By Steve Gunn

MUSKEGON – The good news for Muskegon fans is that their Big Reds won their ninth consecutive district championship on Saturday, and did so in pretty convincing fashion.

It was obvious again that Muskegon has the same type of explosiveness that it’s had in recent years, and could easily keep winning and make a fifth straight appearance in the state football finals.

Muskegon QB Amari Crowley makes a cut on a long gain. Photo/Tim Reilly

Perhaps the biggest star was running back Jacarri Kitchen, who diced up the visiting defense all day and rushed for 217 yards as the Big Reds beat Marquette 47-21 in a Division 3 district title game at Hackley Stadium.

Quarterback Amari Crowley had another great outing, passing for 127 yards and two touchdowns and rushing for 135 yards and a TD.

Myles Walton also made his presence known by scoring three touchdowns, including one on a 65-yard punt return. Tyreese Oakes had a 72-yard pick-six, and junior Jeremiah Dault led the receivers with four catches for 65 yards, including a touchdown.

“Dault is a heck of a receiver for us,” said Muskegon Coach Shane Fairfield, whose 8-1 team will host East Grand Rapids next Saturday in a regional championship game. “He’s a little undersized, but he’s big at heart.

“Myles Walton is a game-changer, Tyreese Oakes is a consistent weapon for us, and Julius Sims is too. I’m very happy with the way we spread the ball around. And all of it means that the guys on the edge are doing a great job of blocking and being selfless. We’re getting better every week.”

On the worrisome side (if there could be any negatives in a 26-point playoff win), the Big Reds never reached the 35-point margin that they needed to force a running clock on Marquette.

That fact, by itself, is certainly no big deal, but the reasons for it may offer some clues about possible concerns as Muskegon moves deeper into the state playoffs.

The Big Reds had turnover issues, throwing two interceptions and coughing up a fumble. They were also slowed by numerous penalties, including several at key moments when they were trying to complete scoring drives.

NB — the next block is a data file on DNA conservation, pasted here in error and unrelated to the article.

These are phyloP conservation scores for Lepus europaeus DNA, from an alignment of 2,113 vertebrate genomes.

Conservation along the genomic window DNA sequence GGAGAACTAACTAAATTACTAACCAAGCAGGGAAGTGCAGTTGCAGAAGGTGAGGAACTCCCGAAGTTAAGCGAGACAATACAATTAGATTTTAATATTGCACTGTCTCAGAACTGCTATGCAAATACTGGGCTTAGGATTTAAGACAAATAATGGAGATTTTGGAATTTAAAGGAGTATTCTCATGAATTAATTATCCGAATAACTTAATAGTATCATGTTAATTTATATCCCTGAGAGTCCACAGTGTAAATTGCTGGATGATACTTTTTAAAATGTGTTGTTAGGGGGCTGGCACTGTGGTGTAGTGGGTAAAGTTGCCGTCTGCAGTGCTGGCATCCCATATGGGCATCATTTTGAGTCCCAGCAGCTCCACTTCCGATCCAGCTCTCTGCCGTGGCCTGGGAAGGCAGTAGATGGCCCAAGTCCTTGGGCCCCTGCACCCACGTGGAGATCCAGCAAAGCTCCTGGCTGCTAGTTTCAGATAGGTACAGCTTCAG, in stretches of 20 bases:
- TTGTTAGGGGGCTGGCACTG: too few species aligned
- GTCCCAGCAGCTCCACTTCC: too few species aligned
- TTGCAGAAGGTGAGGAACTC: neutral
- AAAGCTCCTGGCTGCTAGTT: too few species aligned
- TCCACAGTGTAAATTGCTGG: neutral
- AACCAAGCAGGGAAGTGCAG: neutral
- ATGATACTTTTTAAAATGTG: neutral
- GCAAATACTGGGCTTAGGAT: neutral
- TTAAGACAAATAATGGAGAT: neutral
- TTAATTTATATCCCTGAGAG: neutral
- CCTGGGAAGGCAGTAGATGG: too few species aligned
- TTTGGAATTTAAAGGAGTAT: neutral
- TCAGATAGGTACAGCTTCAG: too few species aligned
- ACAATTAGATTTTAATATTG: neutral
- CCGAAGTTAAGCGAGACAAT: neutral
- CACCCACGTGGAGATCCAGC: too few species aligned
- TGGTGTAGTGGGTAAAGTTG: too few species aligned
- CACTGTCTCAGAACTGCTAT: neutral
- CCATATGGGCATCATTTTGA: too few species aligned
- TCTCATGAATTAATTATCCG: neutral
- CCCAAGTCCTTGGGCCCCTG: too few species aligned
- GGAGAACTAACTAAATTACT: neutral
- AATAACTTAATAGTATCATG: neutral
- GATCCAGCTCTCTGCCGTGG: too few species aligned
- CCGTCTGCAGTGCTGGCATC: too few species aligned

Myles Walton dances in the end zone for Muskegon after scoring a touchdown. Photo/Tim Reilly

Overall Muskegon was flagged for 11 penalties for 100 yards, compared to just five penalties for Marquette.

Fairfield wasn’t particularly concerned about the penalties after the game, noting that most of them were judgement calls by referees.

“I just don’t know what we’re supposed to do differently,” the coach said. “Last week we had two penalties and this week we had 11. We can’t worry about what they are calling or not calling, but it was just weird that in the first half we had one penalty and in the second half we had 10. It’s concerning, but I’m not sure where the concerns lie.”

Muskegon also showed future opponents that it can be vulnerable to big plays through the air. Marquette quarterback Austin Ridl completed three touchdown passes to receiver Kameron Karp – covering 77, 52 and 82 yards, respectively – accounting for all of the Redmen points.

Ridl completed 15 passes for 330 yards in the game. Karp, a great all-round offensive player, had 10 catches for 242 yards.

“We gave up 300 yards in passing,” Fairfield said. “Two of the touchdowns were blown coverages, and the other was a great play. Their number 23 (Karp) is a great player. But all of that is something we can correct.”

Muskegon scored the only touchdown of the first quarter when Oakes picked off a pass and returned it 72 yards for a touchdown, and Adrian Ramos’ PAT kick made the score 7-0.

The second quarter was much different, with a sudden explosion of offense and big plays.

Walton gave the Big Reds a 21-0 lead with a one-yard scoring burst and a 65-yard punt return touchdown. Marquette got on the board with 7:33 left in the half when Ridl connected with Karp on a 77-yard touchdown pass.

Myles Walton makes a tackle for Muskegon. Photo/Tim Reilly

The Big Reds extended their lead to 28-7 when Crowley threw a 24-yard TD pass to Oakes with four minutes remaining, then Ritl completed a 52-yard touchdown pass to Karp with 2:27 left before halftime, making the score 28-14.

Muskegon wrapped up the first-half scoring when Dault caught a 31-yard touchdown pass from Crowley, then Crowley scored on an eight-yard run on the last play of the half.

The Big Reds led 41-14 at the break.

The second half was a lot more subdued. Walton scored on a six-yard run for Muskegon with 7:19 left in the third, then Ridl completed an 82-yard scoring pass to Karp with 1:37 left in the quarter.

There was no scoring in the fourth quarter.

The Big Reds outrushed Marquette 402-56 on the day and had a 31-13 edge in first downs.

Dominic Sugin led the stingy Muskegon defense with nine tackles, including one sack. Pierre Johnson added five tackles, while Oakes and Walton each had one interception.

After the game, Fairfield talked about what it means as a program to capture nine straight district championships. Lots of players have come and gone through the system over the years, but the Big Reds just keep winning.

“I like us to be in the conversation when people talk about elite programs,” the coach said. “We don’t want to be a this-year team or a next-year team – we want to be a contender for a championship every year.

“The kids have done a great job handling the expectations. This group has had a more difficult road because of the pandemic, so for them to still come through is great. I am very happy and pleased to win nine in a row.”